L: We didn’t see penguins….
A: At the campsite tomorrow, and if not then we can buy the damn penguin tour.
Wake up at the crack of 9 o’clock and struggle to get out of the campsite by the 10 AM deadline. We skip breakfast because we are so slow, opting to go into downtown Dunedin take Sister Mary Francis to a car wash and get a brunch. This is a good idea in theory, but we had coffee and no food, and we both get a little hangry. Hangry combined with caffeine and downtown traffic and we are yelling at each other about parking strategy by the time we reach our destination.
Finally, we have food in us and start the drive up to Oamaru. Oamaru is home to a colony of little blue penguins and there we are hoping to find ourselves some penguins. We settle in a little campsite near the harbor and near the penguin facility. This penguin facility, which offers stadium seating to a couple hundred people to watch the penguins emerge from the water and walk up the beach for a mere $30 per person. Ugh, I hope I can find some free penguins for Leslie, but at least I am down to $60 out of pocket.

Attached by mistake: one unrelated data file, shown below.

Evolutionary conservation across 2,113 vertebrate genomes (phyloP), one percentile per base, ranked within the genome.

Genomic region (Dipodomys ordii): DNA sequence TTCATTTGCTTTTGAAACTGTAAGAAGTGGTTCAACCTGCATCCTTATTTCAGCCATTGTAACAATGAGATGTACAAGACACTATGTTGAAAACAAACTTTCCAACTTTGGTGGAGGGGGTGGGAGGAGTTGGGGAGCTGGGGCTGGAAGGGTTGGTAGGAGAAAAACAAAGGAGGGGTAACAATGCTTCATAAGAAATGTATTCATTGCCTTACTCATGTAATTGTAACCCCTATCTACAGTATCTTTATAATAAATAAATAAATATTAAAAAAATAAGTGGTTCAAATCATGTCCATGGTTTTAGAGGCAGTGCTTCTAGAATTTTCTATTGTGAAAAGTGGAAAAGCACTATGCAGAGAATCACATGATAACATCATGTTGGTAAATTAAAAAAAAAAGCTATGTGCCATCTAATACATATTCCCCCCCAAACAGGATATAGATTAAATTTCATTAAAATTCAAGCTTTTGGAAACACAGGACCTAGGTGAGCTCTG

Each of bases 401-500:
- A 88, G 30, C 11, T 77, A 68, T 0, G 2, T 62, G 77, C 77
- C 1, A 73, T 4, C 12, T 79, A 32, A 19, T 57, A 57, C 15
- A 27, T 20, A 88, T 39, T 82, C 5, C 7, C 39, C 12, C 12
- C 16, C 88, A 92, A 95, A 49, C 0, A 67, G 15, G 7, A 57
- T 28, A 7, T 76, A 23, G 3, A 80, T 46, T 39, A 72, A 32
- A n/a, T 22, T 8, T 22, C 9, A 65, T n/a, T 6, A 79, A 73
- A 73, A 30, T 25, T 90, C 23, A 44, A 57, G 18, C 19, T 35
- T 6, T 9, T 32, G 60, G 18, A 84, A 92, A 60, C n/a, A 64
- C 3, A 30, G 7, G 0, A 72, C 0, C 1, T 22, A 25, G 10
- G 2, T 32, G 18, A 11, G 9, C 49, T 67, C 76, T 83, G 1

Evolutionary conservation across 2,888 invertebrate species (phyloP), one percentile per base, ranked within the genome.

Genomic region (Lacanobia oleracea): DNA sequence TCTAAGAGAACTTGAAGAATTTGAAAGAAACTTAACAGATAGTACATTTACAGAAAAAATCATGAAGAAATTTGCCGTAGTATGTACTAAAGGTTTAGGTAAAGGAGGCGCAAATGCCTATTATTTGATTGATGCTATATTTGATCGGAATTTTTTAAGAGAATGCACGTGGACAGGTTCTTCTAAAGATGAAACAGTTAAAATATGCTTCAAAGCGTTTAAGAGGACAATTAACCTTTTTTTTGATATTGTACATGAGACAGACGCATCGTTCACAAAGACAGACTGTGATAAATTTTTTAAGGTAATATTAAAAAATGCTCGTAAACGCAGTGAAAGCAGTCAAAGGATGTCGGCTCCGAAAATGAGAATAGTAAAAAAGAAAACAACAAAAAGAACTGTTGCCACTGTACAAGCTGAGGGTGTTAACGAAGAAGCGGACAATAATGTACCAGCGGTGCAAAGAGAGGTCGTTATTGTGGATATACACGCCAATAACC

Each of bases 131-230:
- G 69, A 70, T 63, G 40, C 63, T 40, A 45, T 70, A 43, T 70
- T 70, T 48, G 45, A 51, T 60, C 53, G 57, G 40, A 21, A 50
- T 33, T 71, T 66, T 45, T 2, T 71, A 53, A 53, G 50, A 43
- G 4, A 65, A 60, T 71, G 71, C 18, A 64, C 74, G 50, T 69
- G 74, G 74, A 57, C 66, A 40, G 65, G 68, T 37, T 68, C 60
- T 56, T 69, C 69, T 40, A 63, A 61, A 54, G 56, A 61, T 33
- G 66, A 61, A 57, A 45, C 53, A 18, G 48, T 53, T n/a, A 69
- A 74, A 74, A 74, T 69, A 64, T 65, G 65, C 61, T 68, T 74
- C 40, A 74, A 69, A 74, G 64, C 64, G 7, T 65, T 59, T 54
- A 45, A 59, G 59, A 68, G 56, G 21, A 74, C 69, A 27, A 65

Oamaru is also the steam punk capital of the world, and there is an awesome steam punk style park with deadly attractions that would only cause fatalities and lawsuits in the US. Leslie and I take a spin the giant hamster wheel, the zip line and a giant slide that warns of steep drop-offs. Finally, a few spins on a giant steel merry-go-round before we stagger off in search of the brewery we saw on the way in.
We are quickly distracted by an establishment proffering whiskey and we settle in to a tasting tray of some fine NZ whiskey. As we are drinking, we start talking with another couple of locals they tell us that we have to go to a place 30 minutes back the way we came and there we will find some of the extremely rare (like only 4000 left in the world) yellow eyed penguins where we don’t have to pay for them. So, now we have a backup penguin peeping plan.
When the owner of the whiskey tasting establishment shuffles us out the door well after closing time, we head back to the camp site to make some dinner and settle in to await the penguins arrival. There is a stream of people heading over to the paid penguin facility and I am hoping that I will be laughing at them as the free penguins walk past me while I sit in the comfort of my chair with a warm mug of tea in hand.